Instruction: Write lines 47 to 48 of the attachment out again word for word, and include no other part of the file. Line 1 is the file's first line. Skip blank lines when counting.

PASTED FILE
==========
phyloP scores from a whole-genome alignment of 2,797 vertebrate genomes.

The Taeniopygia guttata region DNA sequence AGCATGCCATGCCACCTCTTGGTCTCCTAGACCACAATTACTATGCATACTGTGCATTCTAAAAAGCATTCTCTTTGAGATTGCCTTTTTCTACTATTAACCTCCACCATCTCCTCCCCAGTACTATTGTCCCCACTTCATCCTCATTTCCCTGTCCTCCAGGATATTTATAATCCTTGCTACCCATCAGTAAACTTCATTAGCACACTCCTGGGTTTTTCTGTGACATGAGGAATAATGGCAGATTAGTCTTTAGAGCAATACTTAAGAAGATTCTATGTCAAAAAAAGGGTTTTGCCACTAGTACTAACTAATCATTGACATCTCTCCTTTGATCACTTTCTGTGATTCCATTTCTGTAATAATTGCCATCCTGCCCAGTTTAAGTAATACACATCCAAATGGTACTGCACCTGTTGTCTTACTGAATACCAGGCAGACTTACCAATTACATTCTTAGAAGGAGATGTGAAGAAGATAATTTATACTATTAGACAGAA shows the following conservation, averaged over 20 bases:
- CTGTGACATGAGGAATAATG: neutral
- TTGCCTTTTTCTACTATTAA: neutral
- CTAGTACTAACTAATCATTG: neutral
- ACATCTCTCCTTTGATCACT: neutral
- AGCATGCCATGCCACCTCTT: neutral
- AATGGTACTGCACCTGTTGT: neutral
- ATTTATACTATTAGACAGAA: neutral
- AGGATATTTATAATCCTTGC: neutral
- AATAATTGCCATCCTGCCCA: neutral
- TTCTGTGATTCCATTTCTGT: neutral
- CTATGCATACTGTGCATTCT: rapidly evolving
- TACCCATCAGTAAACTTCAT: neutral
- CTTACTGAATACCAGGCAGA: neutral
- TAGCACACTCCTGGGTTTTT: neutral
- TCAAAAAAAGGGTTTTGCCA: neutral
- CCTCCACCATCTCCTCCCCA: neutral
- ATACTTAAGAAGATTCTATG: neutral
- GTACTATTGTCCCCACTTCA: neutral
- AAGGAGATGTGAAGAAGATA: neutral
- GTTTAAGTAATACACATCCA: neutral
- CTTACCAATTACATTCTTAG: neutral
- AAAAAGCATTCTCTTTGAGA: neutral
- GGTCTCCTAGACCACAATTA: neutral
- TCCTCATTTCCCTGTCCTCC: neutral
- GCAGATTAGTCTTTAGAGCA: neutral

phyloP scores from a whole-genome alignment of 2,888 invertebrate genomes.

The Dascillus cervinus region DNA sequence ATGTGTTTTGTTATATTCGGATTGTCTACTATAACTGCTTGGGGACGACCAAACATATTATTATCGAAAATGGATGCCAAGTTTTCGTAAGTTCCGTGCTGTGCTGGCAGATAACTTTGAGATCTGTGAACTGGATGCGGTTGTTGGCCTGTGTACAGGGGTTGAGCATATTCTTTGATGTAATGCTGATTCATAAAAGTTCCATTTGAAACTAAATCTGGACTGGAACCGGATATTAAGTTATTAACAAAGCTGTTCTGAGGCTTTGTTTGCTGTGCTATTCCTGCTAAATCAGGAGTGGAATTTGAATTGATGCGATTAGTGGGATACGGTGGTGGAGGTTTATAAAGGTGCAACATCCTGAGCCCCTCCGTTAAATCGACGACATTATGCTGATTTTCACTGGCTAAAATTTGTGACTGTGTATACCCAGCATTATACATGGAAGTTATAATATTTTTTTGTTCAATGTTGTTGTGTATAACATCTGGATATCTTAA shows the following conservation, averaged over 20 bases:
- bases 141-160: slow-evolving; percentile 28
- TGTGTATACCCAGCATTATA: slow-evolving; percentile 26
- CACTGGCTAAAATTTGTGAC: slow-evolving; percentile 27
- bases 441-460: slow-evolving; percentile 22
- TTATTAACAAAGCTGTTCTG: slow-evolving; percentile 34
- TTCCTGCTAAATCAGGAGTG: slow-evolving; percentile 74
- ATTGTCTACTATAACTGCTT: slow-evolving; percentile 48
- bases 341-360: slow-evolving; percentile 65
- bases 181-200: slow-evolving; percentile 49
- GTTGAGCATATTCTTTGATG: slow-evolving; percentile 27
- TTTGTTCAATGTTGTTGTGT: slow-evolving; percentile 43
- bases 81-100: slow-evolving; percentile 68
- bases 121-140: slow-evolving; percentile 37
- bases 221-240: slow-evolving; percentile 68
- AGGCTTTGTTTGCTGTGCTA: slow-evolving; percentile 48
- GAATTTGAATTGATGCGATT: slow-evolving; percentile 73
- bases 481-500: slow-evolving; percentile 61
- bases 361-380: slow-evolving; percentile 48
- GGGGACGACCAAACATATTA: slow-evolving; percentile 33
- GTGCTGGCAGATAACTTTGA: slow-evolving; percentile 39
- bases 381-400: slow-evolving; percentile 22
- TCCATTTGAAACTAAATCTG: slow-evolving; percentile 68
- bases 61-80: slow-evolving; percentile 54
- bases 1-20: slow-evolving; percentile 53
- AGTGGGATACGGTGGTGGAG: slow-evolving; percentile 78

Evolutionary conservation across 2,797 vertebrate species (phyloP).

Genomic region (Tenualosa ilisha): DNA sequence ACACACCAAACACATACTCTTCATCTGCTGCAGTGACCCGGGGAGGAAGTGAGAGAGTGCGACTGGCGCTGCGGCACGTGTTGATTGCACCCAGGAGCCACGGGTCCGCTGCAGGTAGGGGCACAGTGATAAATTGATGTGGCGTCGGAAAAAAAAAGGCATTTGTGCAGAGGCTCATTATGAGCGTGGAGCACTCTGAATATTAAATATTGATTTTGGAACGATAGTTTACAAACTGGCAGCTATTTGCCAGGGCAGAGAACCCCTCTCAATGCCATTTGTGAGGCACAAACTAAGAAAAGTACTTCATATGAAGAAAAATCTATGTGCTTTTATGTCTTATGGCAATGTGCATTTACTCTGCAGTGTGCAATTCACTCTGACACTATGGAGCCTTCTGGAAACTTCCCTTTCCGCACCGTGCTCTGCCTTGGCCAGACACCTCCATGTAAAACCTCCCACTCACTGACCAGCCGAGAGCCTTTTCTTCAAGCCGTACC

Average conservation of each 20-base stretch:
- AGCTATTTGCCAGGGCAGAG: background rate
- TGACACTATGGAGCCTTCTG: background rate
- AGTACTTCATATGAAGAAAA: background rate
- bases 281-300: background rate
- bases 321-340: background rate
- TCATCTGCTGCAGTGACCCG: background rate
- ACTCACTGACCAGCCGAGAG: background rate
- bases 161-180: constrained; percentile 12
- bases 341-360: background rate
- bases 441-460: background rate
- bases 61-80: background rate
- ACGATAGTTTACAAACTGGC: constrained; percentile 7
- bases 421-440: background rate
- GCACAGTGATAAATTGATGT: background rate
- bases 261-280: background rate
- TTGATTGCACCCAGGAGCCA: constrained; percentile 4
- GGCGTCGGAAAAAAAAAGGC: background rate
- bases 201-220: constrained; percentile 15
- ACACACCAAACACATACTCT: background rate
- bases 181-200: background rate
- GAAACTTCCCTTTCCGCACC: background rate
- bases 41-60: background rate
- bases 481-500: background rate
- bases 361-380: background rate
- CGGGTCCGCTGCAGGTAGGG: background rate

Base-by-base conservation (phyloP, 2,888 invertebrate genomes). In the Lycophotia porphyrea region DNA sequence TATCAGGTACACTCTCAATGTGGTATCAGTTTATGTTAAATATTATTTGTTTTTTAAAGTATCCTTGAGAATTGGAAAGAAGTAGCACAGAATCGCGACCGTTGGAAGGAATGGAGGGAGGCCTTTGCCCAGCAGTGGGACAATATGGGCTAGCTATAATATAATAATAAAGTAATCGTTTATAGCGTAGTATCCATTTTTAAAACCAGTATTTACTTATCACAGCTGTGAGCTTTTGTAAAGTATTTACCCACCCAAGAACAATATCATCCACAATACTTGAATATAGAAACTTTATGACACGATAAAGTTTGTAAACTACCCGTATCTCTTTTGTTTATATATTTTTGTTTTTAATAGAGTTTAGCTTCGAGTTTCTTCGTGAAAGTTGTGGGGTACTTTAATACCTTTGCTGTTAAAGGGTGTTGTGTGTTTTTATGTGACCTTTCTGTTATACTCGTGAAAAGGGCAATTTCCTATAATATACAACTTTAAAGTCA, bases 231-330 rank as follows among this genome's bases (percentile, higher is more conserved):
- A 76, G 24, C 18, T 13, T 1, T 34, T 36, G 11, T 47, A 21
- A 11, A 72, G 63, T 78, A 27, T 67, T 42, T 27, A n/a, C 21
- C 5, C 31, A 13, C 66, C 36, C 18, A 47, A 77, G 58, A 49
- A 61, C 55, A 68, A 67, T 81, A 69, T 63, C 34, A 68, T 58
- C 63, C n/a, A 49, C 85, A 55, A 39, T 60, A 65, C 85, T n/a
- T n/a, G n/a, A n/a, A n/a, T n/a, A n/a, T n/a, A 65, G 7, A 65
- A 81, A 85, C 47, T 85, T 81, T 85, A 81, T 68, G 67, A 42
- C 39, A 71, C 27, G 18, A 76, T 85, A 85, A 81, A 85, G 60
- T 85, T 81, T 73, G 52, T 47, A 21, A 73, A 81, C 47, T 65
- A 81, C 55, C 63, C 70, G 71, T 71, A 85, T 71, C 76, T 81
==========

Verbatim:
- bases 361-380: slow-evolving; percentile 48
- GGGGACGACCAAACATATTA: slow-evolving; percentile 33